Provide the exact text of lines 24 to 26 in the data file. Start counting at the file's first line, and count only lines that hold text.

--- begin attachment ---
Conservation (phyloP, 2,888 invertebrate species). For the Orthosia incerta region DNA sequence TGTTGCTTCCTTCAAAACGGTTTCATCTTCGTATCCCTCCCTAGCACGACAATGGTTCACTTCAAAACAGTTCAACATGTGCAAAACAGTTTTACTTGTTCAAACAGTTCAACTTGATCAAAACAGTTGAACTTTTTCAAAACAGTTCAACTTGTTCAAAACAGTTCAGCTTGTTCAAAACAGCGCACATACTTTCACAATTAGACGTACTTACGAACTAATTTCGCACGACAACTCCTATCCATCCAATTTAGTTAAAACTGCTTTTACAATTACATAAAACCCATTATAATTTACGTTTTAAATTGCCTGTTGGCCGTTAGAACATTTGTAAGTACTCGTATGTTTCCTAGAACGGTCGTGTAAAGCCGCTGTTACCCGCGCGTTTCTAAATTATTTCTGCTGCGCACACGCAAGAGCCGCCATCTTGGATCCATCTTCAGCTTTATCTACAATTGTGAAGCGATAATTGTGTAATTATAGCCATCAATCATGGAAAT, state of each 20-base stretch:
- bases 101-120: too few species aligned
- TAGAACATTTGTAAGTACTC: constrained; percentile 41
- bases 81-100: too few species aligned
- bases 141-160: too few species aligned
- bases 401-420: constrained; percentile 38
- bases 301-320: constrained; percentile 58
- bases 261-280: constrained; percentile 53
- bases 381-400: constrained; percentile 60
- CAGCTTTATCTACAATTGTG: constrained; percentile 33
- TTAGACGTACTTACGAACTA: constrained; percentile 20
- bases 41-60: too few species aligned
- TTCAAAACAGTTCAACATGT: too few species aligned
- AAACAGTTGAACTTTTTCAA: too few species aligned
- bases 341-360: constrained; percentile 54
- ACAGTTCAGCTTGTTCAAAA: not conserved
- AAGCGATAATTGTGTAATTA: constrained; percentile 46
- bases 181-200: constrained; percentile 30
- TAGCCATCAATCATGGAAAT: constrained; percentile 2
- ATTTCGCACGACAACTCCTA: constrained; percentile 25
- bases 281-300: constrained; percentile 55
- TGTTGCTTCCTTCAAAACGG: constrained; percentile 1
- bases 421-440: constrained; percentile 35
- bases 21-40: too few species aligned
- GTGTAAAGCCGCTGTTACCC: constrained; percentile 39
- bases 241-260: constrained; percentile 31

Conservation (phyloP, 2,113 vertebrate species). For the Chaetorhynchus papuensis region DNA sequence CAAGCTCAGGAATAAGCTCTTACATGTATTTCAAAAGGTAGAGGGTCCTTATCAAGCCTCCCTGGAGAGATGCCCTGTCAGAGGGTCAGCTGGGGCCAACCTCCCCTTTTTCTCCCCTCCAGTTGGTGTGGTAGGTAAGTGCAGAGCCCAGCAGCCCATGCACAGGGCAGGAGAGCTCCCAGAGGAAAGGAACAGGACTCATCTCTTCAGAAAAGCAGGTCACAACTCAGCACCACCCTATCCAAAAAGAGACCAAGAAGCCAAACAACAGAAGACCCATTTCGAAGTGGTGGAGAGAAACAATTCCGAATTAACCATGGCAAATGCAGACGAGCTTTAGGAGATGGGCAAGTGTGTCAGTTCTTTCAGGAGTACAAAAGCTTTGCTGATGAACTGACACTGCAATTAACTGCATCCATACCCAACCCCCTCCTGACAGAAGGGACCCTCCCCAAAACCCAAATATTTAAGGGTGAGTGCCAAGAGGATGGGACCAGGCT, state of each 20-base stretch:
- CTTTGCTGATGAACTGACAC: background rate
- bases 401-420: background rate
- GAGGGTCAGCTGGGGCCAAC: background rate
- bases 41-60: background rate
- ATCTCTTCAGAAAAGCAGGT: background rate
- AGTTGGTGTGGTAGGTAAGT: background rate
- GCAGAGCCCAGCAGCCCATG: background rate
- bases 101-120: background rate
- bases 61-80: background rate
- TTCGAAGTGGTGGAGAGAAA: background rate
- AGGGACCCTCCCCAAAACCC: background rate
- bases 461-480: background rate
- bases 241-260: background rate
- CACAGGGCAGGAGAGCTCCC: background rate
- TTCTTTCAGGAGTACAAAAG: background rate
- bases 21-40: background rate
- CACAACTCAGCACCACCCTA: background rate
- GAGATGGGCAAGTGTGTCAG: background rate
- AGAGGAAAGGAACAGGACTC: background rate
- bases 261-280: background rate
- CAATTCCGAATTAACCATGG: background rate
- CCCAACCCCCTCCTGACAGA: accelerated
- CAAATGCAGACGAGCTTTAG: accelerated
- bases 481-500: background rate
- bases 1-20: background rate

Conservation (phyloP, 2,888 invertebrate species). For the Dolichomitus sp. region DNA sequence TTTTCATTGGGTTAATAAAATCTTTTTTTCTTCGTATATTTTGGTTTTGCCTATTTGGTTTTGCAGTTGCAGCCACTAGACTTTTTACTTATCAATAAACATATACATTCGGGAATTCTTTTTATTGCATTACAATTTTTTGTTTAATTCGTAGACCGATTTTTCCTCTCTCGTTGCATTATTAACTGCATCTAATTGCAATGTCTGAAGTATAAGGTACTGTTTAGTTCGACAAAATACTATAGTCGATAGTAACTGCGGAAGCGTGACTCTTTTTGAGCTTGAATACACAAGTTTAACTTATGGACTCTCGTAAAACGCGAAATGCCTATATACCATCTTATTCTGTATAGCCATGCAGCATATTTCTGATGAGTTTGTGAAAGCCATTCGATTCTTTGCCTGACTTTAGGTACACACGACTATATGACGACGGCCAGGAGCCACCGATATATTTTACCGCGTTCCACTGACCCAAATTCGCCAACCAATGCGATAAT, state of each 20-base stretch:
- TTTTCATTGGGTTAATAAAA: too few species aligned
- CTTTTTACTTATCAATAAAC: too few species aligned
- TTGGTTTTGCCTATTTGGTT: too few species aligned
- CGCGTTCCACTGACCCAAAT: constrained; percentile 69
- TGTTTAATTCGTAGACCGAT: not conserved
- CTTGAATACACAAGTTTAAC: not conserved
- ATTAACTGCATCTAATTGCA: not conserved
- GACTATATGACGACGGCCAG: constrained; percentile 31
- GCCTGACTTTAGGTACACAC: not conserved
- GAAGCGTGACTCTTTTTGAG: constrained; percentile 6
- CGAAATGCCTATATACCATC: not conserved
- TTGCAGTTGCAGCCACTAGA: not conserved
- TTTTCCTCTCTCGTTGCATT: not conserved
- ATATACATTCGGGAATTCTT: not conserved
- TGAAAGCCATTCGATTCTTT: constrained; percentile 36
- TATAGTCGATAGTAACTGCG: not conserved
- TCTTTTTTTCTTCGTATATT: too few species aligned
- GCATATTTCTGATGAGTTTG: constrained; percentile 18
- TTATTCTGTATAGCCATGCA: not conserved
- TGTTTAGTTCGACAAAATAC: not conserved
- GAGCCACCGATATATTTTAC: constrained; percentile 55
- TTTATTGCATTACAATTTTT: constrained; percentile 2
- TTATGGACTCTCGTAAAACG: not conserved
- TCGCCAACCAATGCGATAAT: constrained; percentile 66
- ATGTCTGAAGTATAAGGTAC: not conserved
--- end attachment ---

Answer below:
- bases 21-40: too few species aligned
- GTGTAAAGCCGCTGTTACCC: constrained; percentile 39
- bases 241-260: constrained; percentile 31